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Norv Turner
Date of birth May 17, 1952 (1952-05-17) (age 57)
Place of birth Camp Lejeune, North Carolina
Position(s) Head Coach
Quarterback
College Oregon
Regular season 90-98-1
Postseason 4-4
Career record 94-102-1
Stats
Coaching stats Pro Football Reference
Coaching stats DatabaseFootball
Team(s) as a player
1971-1974 University of Oregon
Team(s) as a coach/administrator
1975

1976-1979

1980

1981-1983

1984

1985-1990

1991-1993

1994-2000

2001

2002-2003

2004-2005

2006

2007-present
University of Oregon
(graduate assistant)
USC
(wide receivers coach)
USC
(defensive backs coach)
USC
(quarterbacks coach)
USC
(offensive coordinator)
Los Angeles Rams
(Wide Receivers Coach)
Dallas Cowboys
(Offensive Coordinator)
Washington Redskins
(Head Coach)
San Diego Chargers
(Offensive Coordinator)
Miami Dolphins
(Offensive Coordinator)
Oakland Raiders
(Head Coach)
San Francisco 49ers
(Offensive Coordinator)
San Diego Chargers
(Head Coach)

Norval Eugene Turner (born May 17, 1952 at Camp Lejeune, North Carolina) is the head coach for the National Football League's San Diego Chargers. He also has served as head coach of the Washington Redskins and the Oakland Raiders, and as offensive coordinator for the Dallas Cowboys, San Diego Chargers, Miami Dolphins, and San Francisco 49ers. His explosive offense, built around a strong ground attack and the ability to strike fast via the deep pass, is referred to as "Norv-West Air",[1] a play on the name of an airline with a similar name. He is the brother of former University of Illinois head football coach and former Chicago Bears offensive coordinator Ron Turner.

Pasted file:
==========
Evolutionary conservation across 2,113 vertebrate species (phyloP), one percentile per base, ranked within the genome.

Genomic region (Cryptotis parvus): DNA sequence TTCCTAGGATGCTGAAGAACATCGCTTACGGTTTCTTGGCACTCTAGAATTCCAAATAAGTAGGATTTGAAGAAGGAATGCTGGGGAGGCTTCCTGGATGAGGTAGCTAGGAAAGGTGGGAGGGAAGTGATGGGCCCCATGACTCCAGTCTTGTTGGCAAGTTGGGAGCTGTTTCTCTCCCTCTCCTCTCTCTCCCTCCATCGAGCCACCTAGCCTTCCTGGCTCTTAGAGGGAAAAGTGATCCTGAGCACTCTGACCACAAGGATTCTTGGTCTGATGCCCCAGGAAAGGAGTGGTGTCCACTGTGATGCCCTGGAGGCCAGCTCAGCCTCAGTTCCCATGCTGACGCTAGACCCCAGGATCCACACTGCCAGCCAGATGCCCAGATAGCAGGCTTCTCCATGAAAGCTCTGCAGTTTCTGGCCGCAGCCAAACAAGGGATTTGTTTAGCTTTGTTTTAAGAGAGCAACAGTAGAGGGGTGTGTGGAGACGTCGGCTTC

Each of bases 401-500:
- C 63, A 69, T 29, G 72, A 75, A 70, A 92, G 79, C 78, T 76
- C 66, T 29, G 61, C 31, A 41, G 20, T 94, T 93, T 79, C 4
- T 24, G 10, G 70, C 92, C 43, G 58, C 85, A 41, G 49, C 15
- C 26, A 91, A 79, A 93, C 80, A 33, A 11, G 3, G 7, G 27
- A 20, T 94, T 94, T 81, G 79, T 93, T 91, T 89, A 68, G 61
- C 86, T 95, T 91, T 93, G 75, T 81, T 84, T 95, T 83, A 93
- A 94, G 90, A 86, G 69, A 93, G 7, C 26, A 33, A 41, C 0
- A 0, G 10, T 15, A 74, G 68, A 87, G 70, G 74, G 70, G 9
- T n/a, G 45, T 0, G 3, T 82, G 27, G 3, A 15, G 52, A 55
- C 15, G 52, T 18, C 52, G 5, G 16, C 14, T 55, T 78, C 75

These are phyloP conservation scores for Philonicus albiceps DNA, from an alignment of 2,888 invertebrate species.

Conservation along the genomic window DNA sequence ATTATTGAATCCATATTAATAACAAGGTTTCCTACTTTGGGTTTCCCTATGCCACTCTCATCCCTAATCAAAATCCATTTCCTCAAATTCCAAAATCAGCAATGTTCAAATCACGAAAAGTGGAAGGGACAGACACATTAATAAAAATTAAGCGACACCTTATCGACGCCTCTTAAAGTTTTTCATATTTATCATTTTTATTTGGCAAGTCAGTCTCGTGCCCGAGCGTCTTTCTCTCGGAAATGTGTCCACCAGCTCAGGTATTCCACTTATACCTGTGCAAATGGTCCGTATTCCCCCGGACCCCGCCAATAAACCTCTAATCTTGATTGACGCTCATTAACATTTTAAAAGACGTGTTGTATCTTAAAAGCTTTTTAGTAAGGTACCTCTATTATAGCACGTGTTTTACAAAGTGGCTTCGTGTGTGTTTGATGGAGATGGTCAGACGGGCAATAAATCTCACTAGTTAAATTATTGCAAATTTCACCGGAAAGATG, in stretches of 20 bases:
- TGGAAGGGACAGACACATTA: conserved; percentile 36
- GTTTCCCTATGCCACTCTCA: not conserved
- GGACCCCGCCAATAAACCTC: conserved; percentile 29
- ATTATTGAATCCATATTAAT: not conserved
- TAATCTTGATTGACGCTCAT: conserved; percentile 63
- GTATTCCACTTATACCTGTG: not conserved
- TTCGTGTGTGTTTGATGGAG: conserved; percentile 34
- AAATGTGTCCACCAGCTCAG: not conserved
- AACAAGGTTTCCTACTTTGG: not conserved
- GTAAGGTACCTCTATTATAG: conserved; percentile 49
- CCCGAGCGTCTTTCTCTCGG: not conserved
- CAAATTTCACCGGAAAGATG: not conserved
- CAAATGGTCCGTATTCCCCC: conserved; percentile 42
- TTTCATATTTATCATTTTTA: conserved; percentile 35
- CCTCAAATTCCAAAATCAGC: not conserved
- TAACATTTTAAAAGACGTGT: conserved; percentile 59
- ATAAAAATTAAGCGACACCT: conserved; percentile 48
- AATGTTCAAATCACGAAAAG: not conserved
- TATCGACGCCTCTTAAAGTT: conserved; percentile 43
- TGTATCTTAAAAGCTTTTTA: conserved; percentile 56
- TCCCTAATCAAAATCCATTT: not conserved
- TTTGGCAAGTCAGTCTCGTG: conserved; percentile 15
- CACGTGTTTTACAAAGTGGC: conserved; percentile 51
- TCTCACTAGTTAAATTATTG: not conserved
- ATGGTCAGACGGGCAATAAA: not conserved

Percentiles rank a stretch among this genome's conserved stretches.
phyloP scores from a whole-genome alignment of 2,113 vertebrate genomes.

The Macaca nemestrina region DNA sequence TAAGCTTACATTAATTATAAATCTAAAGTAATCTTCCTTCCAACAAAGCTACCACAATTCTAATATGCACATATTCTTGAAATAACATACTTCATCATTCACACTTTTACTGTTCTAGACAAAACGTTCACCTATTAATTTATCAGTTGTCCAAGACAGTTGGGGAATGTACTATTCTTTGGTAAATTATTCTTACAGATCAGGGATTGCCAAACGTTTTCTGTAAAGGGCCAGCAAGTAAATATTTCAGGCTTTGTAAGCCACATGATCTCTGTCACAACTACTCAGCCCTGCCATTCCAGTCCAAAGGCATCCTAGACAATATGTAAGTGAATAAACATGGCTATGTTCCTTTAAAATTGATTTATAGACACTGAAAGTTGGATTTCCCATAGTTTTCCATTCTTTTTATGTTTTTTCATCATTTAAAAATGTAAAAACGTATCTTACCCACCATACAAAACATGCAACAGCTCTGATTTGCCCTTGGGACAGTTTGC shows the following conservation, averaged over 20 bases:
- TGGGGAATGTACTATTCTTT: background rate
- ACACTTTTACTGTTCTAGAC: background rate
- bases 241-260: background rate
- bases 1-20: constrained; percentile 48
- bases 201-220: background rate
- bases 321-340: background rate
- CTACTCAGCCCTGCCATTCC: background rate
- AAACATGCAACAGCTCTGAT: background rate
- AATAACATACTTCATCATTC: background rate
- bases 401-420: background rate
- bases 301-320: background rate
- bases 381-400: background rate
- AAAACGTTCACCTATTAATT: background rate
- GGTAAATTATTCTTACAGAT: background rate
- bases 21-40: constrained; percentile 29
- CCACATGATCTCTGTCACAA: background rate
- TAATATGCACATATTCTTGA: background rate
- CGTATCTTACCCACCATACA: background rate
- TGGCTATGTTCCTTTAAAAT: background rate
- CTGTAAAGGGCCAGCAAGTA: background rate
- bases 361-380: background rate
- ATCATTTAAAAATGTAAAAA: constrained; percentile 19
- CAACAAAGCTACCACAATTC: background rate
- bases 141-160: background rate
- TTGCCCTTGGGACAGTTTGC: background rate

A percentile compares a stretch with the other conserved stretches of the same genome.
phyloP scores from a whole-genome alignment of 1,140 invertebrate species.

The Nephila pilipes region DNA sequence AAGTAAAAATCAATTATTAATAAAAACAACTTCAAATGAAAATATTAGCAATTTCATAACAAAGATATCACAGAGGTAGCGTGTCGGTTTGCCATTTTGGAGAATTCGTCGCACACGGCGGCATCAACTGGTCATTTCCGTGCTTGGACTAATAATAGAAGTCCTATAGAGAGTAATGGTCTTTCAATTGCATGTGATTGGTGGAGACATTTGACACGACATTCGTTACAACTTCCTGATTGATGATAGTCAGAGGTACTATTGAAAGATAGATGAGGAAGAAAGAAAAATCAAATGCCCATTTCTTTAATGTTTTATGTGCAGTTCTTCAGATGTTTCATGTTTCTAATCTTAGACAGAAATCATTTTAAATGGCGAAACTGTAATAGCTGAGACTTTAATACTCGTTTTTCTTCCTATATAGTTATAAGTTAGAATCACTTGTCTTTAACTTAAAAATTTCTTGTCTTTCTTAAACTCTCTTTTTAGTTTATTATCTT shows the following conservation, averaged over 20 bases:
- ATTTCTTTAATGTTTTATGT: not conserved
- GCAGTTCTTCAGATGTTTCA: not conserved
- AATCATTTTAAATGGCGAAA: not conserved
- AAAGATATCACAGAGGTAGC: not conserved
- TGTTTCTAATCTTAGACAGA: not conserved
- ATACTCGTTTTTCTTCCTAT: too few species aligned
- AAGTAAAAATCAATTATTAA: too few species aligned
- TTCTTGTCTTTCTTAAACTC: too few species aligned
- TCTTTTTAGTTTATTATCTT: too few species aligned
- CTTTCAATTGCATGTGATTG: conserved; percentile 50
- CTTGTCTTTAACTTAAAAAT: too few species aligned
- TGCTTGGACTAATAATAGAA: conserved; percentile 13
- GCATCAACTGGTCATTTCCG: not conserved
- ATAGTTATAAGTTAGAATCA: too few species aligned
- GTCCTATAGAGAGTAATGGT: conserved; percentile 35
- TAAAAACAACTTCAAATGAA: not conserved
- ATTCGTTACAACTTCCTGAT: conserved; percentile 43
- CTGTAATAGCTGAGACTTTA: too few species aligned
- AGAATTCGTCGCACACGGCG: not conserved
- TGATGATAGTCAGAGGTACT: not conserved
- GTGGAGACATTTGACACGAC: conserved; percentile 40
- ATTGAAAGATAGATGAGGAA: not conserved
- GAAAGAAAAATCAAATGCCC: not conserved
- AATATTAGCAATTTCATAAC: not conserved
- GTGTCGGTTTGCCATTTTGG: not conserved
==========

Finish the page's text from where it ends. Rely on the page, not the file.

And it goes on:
Contents

Biography

Early career

Turner was a student at Alhambra High School in Martinez, California. In football, he played quarterback and safety. He graduated from Alhambra in 1970 and then attended the University of Oregon, where he was a back-up quarterback to former San Diego Charger and Hall of Famer, Dan Fouts.

Coaching career